Sure, Panini has made the right choices in marketing their products, providing better customer service, and engaging with the collectors. However, those choices are all independent of how the products are structured and fulfilled. Topps may have serious fucking issues with a lot of different things, but their products are superior in just about every way because that’s where the money goes.
I have noticed that Panini runs their company more like someone who hasnt ever been rich before. The places they choose to spend their funds make me roll my eyes, and it seems like they are throwing money around just to show that they have it. Think of the way a young millionaire would spend their money vs a grizzled businessman who had to fight and claw their way to riches. Panini is the guy you see making it rain at the strip club, and flashing rolls of hundred dollar bills at a party. When you live like that, it will show in other parts of your life. For Panini, they can have huge parties and star studded extravaganzas, but they have yet to figure out what makes a card product that people will buy. Kind of makes you think that Johnny Manziel and Panini are kind of made for each other in that way.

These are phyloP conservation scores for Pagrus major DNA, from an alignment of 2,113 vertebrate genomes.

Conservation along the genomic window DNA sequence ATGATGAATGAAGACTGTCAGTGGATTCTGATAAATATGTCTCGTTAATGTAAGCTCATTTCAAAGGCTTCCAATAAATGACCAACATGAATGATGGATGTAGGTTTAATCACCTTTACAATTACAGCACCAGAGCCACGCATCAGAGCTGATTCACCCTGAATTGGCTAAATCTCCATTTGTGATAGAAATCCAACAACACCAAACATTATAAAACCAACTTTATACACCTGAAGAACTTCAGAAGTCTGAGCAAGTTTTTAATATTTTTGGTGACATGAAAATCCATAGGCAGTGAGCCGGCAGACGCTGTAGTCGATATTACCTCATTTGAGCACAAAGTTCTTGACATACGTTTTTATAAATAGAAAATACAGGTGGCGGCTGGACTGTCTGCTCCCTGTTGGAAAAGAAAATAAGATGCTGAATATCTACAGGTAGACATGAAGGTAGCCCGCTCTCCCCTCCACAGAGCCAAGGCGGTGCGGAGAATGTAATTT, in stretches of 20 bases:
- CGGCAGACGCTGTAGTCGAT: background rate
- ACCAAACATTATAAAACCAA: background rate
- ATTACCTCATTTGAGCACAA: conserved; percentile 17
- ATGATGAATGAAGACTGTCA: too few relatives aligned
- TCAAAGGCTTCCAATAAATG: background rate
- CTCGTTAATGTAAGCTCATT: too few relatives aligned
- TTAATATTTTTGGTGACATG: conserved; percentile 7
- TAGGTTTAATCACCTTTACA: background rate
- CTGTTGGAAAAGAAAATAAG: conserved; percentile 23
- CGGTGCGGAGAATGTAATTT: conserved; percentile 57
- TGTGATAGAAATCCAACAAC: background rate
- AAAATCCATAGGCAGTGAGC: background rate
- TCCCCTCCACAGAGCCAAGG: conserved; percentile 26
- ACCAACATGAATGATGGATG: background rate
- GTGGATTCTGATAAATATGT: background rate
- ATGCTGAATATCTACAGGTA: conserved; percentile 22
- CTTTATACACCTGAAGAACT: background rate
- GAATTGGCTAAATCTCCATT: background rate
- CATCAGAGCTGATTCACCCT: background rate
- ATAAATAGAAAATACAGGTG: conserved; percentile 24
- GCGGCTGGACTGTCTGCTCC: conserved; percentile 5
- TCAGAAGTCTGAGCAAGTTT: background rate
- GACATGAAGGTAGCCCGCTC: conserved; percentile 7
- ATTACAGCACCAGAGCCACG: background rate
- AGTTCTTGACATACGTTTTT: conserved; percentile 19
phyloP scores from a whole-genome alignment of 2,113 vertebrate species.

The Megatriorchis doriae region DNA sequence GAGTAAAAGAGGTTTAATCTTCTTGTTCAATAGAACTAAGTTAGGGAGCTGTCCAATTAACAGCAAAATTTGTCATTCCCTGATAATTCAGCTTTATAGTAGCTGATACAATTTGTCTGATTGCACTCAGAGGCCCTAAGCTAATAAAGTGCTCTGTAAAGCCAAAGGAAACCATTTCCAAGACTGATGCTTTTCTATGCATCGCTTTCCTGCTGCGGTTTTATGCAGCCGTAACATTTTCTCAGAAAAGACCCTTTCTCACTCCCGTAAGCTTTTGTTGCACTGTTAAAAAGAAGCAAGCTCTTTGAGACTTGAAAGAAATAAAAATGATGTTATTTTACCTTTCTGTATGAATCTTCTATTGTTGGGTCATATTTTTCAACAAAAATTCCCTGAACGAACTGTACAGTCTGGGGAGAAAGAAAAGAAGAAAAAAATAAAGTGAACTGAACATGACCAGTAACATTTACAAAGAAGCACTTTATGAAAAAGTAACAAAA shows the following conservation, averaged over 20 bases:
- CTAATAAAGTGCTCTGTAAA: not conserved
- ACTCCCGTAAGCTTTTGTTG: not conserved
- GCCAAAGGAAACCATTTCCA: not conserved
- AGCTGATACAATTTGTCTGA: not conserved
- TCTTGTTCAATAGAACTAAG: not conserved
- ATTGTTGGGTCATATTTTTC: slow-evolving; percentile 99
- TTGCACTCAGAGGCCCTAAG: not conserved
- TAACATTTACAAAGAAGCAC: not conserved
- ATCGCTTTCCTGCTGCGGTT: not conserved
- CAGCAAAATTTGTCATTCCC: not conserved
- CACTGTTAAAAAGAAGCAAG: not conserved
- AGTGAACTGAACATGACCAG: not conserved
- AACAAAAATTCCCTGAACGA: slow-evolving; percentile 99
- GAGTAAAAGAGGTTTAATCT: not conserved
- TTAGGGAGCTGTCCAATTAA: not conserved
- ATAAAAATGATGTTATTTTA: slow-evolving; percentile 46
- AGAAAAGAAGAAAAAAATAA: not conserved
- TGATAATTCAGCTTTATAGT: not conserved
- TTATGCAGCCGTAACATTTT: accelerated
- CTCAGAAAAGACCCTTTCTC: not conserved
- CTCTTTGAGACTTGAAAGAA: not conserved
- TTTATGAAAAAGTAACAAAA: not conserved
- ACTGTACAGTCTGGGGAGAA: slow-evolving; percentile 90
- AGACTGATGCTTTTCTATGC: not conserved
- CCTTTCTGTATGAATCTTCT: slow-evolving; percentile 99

The thing is that American culture is sort of moving that way, and kids idolize those that can show how well off they have it.